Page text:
Top 5 Things to Know in the Market on Thursday, May 28th

Top 5 Things to Know in the Market on Thursday, May 28th

© Reuters. © Reuters.

By Geoffrrey Smith 

Investing.com —  Weekly jobless claims are expected to top 2 million for a 10th straight week but the rise in unemployment is expected to flatten out a bit. China approved a law that the U.S. said ends Hong Kong’s autonomy, further stoking tension between the two. Stocks are set to open a tad lower, with social media giants in focus ahead of an expected executive order from President Donald Trump, and oil prices suffer a setback from a surprise rise in U.S. oil stocks. Here’s what you need to know in financial markets on Thursday, May 28th.

1. Jobless claims and other data due

Weekly are due at 8:30 AM ET, with another 2.1 million people expected to have filed initial claims last week. While that’s down from 2.44 million last week (a number that may be revised), it would still represent the 10th straight week that more than 2 million people have lost their job.

The number, which will implicitly reflect how quickly people are getting back into the labor market, is expected to show a much smaller rise of less than 750,000 – albeit to a still-painfully high 25.75 million.

There are also due for April and revised numbers for the first quarter. These are of more historical importance, however.

2. China approves Hong Kong security law

China’s National People’s Congress approved the country’s new law which would establish state organs of security in the autonomous city of Hong Kong, defying U.S. opposition. Officials insisted that the matter is an internal one only, despite China being bound by an international treaty that it signed with the U.K. back in the 1980s guaranteeing the city’s rights.

The U.S. government said on Wednesday that the law effectively ends Hong Kong’s autonomy, a judgment that paves the way for further U.S. measures against Chinese officials and companies.

The Hong Kong fell another 0.7% but the did not lose any more ground

Tensions between China and the West were also in evidence as a Canadian court approved the extradition of Huawei chief financial officer Meng Wanzhou for trial in the U.S.  Beijing is also expected to impose additional restrictions on imports from Australia, which has called for an international inquiry into the origins of the Covid-19 virus. The country has already imposed an import ban on Australian beef and slapped tariffs on its barley imports.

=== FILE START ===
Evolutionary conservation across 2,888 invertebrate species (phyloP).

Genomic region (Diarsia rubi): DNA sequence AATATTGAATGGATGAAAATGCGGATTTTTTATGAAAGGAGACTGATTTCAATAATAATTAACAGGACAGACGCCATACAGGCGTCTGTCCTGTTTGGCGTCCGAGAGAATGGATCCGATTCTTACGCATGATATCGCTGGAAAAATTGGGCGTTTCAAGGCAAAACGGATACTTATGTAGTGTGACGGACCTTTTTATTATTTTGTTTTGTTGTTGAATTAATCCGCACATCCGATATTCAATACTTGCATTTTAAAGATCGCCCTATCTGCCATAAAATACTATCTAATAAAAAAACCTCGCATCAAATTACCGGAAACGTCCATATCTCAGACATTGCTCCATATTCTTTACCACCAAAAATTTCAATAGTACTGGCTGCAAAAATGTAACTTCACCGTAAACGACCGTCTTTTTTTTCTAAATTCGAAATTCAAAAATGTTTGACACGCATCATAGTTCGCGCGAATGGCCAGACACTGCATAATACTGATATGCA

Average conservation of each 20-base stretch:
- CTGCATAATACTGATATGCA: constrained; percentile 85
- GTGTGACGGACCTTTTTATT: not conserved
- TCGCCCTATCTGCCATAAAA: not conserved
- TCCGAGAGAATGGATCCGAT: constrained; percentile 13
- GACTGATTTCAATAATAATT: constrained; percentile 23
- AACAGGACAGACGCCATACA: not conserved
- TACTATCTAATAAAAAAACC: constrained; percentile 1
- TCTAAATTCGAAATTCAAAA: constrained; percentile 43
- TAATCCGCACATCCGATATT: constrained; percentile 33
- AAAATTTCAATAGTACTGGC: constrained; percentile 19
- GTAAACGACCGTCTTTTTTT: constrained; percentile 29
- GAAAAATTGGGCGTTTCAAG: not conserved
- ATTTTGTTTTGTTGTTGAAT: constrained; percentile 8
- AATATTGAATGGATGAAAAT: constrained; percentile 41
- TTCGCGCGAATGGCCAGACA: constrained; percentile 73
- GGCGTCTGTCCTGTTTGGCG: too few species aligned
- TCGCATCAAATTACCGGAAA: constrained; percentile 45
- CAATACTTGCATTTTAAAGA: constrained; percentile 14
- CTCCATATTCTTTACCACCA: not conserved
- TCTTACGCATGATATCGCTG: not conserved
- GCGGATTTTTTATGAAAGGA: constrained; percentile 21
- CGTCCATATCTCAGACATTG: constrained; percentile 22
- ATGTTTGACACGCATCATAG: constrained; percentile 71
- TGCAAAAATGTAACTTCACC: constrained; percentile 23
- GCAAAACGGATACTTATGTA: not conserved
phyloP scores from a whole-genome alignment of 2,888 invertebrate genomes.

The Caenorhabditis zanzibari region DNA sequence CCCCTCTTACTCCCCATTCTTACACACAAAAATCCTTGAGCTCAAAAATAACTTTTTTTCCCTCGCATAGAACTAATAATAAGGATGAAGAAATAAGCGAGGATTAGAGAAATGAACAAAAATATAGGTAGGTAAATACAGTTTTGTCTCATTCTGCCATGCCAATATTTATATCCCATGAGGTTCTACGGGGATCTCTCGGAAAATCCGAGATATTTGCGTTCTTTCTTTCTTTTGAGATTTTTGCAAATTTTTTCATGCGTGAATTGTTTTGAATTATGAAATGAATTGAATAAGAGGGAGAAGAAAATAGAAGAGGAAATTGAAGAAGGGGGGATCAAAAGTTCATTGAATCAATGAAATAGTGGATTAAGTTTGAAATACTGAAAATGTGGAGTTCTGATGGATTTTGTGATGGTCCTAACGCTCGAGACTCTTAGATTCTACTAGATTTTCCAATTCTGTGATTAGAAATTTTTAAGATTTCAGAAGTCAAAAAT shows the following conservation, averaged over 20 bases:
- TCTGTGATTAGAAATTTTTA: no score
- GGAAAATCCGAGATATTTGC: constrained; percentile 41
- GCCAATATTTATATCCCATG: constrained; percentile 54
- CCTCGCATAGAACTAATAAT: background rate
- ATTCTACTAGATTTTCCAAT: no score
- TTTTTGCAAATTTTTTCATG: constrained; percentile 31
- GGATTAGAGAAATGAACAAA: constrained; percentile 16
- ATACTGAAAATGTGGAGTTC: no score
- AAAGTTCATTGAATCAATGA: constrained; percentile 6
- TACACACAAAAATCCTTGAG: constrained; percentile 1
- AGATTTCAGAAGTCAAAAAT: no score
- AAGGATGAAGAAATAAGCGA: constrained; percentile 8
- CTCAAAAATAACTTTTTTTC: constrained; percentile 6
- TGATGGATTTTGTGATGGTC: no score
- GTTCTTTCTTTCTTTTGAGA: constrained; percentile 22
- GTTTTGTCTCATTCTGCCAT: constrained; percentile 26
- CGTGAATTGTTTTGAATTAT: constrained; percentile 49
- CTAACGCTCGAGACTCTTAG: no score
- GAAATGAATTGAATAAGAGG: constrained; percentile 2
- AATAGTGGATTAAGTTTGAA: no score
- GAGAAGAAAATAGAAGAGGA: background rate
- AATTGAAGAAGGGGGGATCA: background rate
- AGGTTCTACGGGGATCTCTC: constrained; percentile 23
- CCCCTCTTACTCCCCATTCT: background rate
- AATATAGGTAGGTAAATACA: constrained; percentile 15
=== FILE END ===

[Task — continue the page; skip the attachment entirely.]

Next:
3. Stocks set to open mixed

U.S. stock markets are expected to pause for breath at the open Thursday, after a breathless rally that has seen major indices recoup all the losses they have suffered since the U.S. started to go into lockdown.

That development is at odds with the tale of woe from the labor market and other hard data from the economy but is partially explained by the extraordinary infusion of liquidity by the Federal Reserve and U.S. government since early March.

By 6:30 AM ET (1030 GMT), were up 90 points, or 0.4%, while the contract was flat and the contract was down 0.4%

European stocks meanwhile played catch up, still supported by the signals sent by the European Commission’s 750 billion euro ($825 billion) recovery package proposal on Wednesday.

4. Trump expected to sign executive order on social media companies

President Donald Trump is expected to signs an executive order aimed at social media companies on Thursday, ratcheting up his effort to tackle perceived anti-conservative bias on major platforms ahead of the key pre-election period.

Politico wrote that the order will be “broad and high level,” and likely to target a statute that has defended the platforms against legal liability for their content for over 20 years.  

The move comes less than three days after Twitter for the first time marked Trump’s own tweets with an advisory that the information in them was unreliable.

Twitter (NYSE:) stock was down 2.7% and Facebook (NASDAQ:) stock was down 1.4% in premarket trade.

5. Oil prices hit by U.S. stock build

Crude oil prices are consolidating further after a surprise increase in stocks last week, according to the American Petroleum Institute.

The government’s from the Energy Information Administration are due at 10:30 AM ET.

By 6:30, U.S. futures were down 1.3% at $32.37 a barrel, while the international benchmark was up 1.2% at $35.03.

The move comes against a backdrop of signs that Russian companies are pushing back against plans to extend sharp cuts in output beyond the end of June. The Russian and Saudi Arabian governments nonetheless continue to talk about an extension.

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